Is 'Briarpatch' Based On A True Story? Rosario Dawson's New Show Is An Entire Mood
Briarpatch on USA Network is essentially a crime story, but unlike USA's rerun staple Law & Order: SVU, the whodunnit thriller is not "ripped from the headlines." Created by former TV critic Andy Greenwald. Briarpatch is based on a 1984 fiction novel by crime writer Ross Thomas. The book Briarpatch follows Benjamin Dill, a Washington D.C. investigator who returns to his small hometown after his homicide detective sister is murdered in a car bomb explosion. Greenwald, who parlayed his critic career into screenwriter on FX's remarkably wacky show Legion, follows the basic plot of the book for the TV series, but there are some significant changes to the source material.
The official bio for Briarpatch notes the 10-episode first season of the anthology series "celebrates" the genres of crime and pulp fiction in Thomas' book. But the show updated the book "for a new generation." As he explained on The Dave Chang Show podcast, Greenwald wrote the lead character to be female (Benjamin Dill became Allegra Dill) before Dawson was attached to the show. "Someone returning to their bad hometown to deal with sh*t is a very oft-told story and particularly, masculine told story," Greenwald explained. "I was much more interested in a female perspective." Along with making Benjamin Allegra, he added a female police chief (played by Kim Dickens of Fear the Walking Dead) to be "a really unique antagonist to Rosario's character."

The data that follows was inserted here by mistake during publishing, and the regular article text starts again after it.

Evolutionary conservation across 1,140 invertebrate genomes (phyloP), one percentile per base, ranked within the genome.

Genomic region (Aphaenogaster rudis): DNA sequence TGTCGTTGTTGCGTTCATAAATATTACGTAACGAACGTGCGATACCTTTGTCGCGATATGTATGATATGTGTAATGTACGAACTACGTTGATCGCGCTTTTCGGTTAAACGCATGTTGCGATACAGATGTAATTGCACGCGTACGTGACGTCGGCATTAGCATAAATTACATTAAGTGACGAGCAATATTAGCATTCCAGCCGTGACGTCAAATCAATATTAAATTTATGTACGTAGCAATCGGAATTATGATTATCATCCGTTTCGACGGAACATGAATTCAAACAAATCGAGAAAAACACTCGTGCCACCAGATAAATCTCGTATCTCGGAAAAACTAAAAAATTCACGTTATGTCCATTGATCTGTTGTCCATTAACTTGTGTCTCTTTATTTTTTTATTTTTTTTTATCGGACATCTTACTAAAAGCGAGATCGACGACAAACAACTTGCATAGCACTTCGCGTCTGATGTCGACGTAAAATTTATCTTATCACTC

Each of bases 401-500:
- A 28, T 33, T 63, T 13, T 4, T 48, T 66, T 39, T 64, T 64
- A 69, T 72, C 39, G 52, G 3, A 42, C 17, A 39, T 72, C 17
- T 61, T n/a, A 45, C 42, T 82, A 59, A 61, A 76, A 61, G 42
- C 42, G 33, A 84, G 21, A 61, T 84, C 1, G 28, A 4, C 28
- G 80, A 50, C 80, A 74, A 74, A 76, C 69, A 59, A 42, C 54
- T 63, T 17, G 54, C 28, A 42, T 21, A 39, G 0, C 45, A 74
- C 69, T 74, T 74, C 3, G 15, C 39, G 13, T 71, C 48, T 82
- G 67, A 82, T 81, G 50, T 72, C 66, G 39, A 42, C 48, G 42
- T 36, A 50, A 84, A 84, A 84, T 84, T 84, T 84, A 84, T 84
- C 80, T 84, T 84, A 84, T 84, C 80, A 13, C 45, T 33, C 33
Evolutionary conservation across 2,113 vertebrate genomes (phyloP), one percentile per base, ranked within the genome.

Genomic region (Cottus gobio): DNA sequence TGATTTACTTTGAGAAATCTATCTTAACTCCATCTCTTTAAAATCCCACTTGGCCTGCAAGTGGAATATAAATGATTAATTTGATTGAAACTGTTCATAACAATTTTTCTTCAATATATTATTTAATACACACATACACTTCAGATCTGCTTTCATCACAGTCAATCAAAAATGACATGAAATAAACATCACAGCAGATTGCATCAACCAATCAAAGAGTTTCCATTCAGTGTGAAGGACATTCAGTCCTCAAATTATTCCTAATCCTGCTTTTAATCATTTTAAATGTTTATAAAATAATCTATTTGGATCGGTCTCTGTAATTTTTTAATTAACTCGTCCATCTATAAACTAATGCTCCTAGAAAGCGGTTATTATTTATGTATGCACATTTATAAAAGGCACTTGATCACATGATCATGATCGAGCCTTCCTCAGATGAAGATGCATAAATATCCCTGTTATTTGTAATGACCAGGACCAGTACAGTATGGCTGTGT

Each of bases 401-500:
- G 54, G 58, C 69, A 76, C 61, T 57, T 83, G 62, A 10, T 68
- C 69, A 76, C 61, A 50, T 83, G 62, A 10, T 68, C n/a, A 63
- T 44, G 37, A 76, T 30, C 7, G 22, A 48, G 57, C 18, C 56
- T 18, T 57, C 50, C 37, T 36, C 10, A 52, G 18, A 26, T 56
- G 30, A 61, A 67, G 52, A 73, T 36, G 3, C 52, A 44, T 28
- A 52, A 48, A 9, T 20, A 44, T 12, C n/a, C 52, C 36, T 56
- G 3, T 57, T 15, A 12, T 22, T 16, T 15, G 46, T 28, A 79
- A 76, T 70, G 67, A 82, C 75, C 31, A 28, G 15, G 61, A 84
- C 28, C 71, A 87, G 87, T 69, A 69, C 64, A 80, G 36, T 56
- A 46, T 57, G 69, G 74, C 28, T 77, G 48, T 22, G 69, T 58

Another core change he made was making the setting a fictional Texas town on the U.S.-Mexico border. Texas Monthly wrote that Briarpatch's setting of San Bonifacio is loosely inspired by El Paso and adds to the specifics of the story, unlike Thomas' unnamed town in the novel. "My favorite show of all time is Twin Peaks," Greenwald told Texas Monthly. "And that was as much about creating a fictional place that felt like it could be real as it was about a murder."
The new setting also allowed Greenwald and his writers' to take on a storyline about the border. Texas Monthly reported how the show brought in Francisco Cantú, a Mexican-American border patrol agent who wrote about his experiences in the memoir The Line Becomes a River, as a consultant to add authenticity to a unique-to-the-TV-show border patrol agent character. "I was very mindful of that's not my story to tell," Greenwald said on The Dave Chang Show. Cantú told Texas Monthly he was impressed with how the show was focused on "capturing a sense of place and bringing nuance to the borderland."
Besides new characters and a new setting, Briarpatch also delves more into the surreal (Greenwald did work on Legion after all) than the book did. For instance, Dawson told Entertainment Weekly how all the town's zoo animals being let out before Allegra arrives back home is a Greenwald invention that added a "wild" aspect to the series.
So even if characters and elements of the gritty crime that Allegra is trying to solve in Briarpatch will feel real, the show is far more Twin Peaks than true crime.